Kidney Health In Your Pet: Why bloodwork is key!
March is National Kidney Health Month. We know kidneys are very important organs for us humans, but they’re equally as important for our pets. The kidneys are responsible for a lot of important body functions some of which include filtering out waste, maintaining electrolyte balance, gastrointestinal health and promoting red blood cell (RBC) production.
Sometimes kidney failure can be obvious, and your pet will show signs of illness. Your furry family member may be lethargic, start vomiting or not want to eat, drink more water, or have ammonia smelling breath. If your pet is experiencing any or a combination of these symptoms, you want to take him/her to your veterinarian right away. Your vet will run bloodwork to see if there are elevated levels of Bun, Creatine, and sometimes phosphorus along with anemia.
BUN and creatine are natural "wastes" that need the kidneys to be working properly in order to get them filtered through the body.
BLOODWORK IS KEY!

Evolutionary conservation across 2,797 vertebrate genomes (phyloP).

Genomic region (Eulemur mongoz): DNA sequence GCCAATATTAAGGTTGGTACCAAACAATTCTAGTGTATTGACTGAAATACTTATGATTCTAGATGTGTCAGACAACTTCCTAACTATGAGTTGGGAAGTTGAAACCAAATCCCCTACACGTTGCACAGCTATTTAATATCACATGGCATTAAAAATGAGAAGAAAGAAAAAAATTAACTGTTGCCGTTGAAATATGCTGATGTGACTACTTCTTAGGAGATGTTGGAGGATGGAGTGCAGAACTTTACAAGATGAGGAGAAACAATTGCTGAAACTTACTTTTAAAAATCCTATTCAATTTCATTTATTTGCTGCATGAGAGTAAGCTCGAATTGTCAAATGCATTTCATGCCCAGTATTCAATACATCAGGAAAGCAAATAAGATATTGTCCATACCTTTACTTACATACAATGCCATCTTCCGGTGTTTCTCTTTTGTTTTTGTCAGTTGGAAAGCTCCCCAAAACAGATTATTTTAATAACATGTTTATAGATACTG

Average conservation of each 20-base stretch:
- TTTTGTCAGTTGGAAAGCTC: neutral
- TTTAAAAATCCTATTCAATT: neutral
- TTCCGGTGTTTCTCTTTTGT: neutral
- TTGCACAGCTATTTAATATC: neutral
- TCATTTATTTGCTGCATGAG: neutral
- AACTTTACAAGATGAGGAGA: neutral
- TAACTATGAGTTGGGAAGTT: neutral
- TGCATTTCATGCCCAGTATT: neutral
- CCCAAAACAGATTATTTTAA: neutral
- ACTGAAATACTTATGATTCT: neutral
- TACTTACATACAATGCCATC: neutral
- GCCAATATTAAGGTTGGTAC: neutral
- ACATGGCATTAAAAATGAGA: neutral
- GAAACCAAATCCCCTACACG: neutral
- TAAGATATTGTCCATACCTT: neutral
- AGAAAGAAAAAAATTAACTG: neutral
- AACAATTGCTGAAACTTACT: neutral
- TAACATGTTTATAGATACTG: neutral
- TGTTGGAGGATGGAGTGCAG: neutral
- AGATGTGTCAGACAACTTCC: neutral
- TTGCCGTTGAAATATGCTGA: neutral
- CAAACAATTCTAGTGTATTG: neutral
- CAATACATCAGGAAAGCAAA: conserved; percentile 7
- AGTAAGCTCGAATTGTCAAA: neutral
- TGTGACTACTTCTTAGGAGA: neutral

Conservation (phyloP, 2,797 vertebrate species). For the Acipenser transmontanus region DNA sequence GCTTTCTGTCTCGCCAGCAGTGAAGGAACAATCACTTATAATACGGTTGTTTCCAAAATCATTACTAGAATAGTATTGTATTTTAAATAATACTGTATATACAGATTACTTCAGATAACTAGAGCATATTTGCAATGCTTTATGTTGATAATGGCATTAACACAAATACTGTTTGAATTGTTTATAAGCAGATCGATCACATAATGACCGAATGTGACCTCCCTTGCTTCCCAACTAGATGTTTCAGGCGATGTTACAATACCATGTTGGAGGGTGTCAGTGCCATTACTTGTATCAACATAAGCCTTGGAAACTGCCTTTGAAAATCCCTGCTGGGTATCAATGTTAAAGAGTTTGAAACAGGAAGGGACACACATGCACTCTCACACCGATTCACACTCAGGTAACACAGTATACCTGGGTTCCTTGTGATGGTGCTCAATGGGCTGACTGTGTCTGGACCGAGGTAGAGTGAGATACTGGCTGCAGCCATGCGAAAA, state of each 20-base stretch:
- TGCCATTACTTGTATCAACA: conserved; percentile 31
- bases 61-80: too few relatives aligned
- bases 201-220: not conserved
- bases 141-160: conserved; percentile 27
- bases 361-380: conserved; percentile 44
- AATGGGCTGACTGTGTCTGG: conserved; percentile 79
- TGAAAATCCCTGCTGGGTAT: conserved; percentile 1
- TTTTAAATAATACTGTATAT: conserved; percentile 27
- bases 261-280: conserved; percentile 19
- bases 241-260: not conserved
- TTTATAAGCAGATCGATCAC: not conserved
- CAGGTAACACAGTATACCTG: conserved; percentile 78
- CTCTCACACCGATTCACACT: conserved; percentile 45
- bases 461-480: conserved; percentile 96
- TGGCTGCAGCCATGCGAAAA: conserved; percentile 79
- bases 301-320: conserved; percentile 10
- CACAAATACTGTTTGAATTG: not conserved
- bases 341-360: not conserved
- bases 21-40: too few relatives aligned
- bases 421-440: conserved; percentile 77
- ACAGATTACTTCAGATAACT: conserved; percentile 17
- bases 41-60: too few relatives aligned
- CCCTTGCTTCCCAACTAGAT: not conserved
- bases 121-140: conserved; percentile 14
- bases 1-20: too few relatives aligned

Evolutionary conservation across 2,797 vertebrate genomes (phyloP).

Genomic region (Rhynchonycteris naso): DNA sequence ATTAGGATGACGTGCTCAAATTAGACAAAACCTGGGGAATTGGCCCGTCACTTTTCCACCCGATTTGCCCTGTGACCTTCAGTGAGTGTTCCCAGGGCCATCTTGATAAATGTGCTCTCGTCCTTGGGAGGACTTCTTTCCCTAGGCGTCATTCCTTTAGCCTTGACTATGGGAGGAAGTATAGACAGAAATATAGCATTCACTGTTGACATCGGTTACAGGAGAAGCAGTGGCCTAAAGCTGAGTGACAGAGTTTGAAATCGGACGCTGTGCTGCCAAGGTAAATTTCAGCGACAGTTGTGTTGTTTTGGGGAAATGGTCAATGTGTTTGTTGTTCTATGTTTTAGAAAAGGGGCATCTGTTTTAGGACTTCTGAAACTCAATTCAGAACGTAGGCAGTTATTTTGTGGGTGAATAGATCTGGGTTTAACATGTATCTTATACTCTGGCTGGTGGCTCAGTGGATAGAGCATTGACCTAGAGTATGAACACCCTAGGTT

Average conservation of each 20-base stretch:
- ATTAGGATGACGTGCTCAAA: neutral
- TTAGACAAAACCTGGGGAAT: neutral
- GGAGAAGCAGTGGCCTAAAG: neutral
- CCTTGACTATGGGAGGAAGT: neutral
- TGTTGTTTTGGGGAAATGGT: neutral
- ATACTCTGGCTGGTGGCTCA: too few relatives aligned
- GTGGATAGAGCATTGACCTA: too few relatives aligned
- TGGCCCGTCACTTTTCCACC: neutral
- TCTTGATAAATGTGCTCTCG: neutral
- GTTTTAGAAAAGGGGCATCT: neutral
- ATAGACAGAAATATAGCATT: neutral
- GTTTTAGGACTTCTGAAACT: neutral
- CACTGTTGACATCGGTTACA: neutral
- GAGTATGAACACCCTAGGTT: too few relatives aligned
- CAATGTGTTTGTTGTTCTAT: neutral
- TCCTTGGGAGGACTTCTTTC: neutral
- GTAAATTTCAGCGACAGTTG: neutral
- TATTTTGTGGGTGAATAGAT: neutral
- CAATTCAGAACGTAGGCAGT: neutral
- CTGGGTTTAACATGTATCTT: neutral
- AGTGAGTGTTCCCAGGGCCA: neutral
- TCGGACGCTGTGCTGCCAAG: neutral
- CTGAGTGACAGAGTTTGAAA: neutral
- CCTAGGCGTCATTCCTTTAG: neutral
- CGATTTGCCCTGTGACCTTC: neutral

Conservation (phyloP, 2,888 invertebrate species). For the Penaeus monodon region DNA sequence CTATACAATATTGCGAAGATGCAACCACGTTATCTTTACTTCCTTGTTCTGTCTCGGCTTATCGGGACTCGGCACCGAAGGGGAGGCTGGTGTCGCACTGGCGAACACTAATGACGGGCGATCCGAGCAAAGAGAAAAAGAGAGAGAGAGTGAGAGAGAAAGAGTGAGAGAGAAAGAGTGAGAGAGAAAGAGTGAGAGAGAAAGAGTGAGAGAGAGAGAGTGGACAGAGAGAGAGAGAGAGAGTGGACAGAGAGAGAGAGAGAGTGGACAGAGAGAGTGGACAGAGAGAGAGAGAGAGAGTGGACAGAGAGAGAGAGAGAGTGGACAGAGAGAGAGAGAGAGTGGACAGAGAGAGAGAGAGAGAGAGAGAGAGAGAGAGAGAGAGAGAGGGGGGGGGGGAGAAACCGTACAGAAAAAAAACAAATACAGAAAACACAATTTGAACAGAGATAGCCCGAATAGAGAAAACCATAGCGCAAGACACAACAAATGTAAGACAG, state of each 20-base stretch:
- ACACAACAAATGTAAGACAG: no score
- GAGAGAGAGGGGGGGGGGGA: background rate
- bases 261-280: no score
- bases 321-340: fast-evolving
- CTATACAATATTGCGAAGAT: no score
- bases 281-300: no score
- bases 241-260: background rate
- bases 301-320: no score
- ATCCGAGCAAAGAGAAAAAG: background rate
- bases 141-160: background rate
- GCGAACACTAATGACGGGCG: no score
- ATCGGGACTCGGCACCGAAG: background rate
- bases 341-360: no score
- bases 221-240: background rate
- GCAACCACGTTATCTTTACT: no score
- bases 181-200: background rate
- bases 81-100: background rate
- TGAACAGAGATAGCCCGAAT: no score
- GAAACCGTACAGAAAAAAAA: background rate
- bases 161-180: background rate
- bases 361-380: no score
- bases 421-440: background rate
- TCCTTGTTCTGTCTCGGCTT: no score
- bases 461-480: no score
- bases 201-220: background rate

Your vet will work with you to implement an appropriate treatment plan for your pet. Although kidney disease primarily occurs in older animals, pets as young as 2 years old could also develop it. If the bloodwork comes back indicating there are issues, certain precautions can be taken to prolong the onset of kidney failure.
Things such as a change in diet, intravenous fluids, prescribed medication could all help treat your pet. Just remember that sometimes the symptoms are not so obvious, so getting your pet’s bloodwork at his/her annual exam is key!
SPEAKING FROM PERSONAL EXPERIENCE
I once had a client who brought in a very
sweet stray cat to be spayed. The cat already had 2 kittens, Sonny & Cher, and the client wanted to spay her and release her back onto the street (the client adopted Sonny & Cher). At that time, we did a basic hematocrit (blood test) before surgery to check for anemia and a clotting time. Well…her test showed she pretty anemic, so we ran complete bloodwork and unfortunately the little mom ended up being in kidney failure. Needless to say, I did not spay her. But! I ended up adopting her and sweet Coco lived the rest of her life with my family. She lived 2 happy years with us on kidney diet food and subcutaneous fluids.
So, if your veterinarian recommends bloodwork what are you going to do? Say YES! And make sure your fur baby is just as healthy on the inside as (s)he is on the outside.